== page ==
By Viranjana Herath
Right to health of migrant workers
Migrant workers of all over the world have become one of the most vulnerable communities during the Corona pandemic. They have been suffering with many issues including the lack of access to adequate health facilities, not being able to getting foods and other essentials, losing jobs, and residences. Health-related issues can be identified as one of the most harmful matters. As reported by media, some migrant workers are not able to access adequate health facilities and have to deal with discrimination with compared to the host population.
Theoretically, migrant worker means, someone who has migrated to another country to take up work but who does not have a permanent status in the receiving country. The fact, should not be forget that migrant worker includes not only the worker who have been given legal rights to enter and work but also those who have entered and work without any legal approval.However, migrant workers who legally entered have specific rights rather than illegal workers.
Right to health is a basic human right that recognized by several international, regional human rights mechanisms including Universal Declaration of Human Rights (UDHR), International Covenant on Economic, Social and Cultural Rights (ICESCR), Rights of Migrant Workers and Members of Their Families (ICRMW) and European Convention on Human Rights (ECHR).
ICESCR the core mechanism regarding social, economic, and cultural rights describes the “right of everyone to the enjoyment of the highest attainable standard of physical and mental health” as the “right to health” by its Article 12. The right is not just right to health care and it includes preconditions for health, safe and potable water and adequate sanitation, an adequate supply of safe food, nutrition, and housing, healthy occupational and environmental conditions and so on.Moreover, right to health is linked to the prohibition of discrimination. In other words, the right must be practiced without any discrimination based on race, ethnicity, nationality, or such grounds.However, the right to health is always related to available resources of the country but it should not be a reason for justifying respect to obligations.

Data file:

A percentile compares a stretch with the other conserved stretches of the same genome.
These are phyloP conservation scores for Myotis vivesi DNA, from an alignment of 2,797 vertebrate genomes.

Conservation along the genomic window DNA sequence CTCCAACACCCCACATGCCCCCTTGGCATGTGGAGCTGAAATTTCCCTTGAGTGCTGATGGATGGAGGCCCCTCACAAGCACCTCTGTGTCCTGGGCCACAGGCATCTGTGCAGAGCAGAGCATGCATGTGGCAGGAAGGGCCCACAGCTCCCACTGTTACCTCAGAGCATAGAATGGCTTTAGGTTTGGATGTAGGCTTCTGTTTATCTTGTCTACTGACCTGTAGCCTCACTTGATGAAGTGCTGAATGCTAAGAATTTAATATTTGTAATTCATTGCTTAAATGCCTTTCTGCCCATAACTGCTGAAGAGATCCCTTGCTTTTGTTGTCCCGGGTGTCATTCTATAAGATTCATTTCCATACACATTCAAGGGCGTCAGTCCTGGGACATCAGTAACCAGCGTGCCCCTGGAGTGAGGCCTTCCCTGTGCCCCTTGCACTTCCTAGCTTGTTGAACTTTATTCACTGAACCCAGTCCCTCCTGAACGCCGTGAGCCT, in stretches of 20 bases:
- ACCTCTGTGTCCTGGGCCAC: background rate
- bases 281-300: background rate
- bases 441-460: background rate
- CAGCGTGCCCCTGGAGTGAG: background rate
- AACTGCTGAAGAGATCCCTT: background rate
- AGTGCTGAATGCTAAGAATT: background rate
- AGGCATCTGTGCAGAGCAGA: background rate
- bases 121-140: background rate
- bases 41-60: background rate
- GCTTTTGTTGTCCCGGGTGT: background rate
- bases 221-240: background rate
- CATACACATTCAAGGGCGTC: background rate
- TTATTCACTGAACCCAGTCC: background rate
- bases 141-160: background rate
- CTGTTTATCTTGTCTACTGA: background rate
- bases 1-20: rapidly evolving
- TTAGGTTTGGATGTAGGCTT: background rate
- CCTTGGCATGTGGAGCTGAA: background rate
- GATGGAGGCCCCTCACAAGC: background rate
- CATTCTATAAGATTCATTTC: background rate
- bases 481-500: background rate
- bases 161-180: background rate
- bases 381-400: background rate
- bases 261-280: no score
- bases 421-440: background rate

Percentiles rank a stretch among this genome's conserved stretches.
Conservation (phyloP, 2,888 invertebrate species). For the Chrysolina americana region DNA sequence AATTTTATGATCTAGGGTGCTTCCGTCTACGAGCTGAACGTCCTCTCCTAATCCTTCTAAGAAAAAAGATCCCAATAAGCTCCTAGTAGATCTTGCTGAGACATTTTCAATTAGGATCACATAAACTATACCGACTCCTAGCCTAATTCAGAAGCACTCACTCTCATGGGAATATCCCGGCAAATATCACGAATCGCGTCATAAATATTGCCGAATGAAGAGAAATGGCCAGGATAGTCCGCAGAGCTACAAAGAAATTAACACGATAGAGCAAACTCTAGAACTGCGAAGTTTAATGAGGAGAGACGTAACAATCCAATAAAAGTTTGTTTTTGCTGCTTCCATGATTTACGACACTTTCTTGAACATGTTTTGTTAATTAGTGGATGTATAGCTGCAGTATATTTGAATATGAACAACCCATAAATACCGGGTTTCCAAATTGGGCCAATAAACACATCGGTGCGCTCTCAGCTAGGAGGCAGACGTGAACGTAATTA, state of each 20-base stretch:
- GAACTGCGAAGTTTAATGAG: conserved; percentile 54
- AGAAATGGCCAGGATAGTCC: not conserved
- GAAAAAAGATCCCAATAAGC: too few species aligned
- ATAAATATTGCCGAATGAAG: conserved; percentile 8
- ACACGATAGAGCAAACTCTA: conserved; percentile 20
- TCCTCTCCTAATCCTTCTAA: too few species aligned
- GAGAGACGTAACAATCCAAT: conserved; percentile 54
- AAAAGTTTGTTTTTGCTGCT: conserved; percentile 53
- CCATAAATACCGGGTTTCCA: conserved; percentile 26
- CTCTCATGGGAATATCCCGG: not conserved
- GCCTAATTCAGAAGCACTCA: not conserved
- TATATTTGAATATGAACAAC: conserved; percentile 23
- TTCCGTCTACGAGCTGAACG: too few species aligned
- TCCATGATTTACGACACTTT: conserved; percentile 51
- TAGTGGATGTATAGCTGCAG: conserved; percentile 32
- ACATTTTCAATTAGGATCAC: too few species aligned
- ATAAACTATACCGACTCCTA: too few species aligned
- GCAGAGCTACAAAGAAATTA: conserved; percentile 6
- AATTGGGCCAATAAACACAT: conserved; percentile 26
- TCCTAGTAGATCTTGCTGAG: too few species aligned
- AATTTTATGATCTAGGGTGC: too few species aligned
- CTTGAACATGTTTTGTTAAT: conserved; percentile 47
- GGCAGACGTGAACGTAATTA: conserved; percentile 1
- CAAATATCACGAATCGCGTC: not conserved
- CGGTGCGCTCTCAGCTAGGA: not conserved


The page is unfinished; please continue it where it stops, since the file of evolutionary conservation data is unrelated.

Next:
United Nations International Convention on the Protection of the Rights of All Migrant Workers and Members of Their Families (ICRMW) also protects migrant workers. Article 01 of the Conventions says it applies to all migrant workers and their families without any discrimination. And article 28 of the Convention states that all migrant workers and members of their families have the right to receive emergency health equal to the nationals.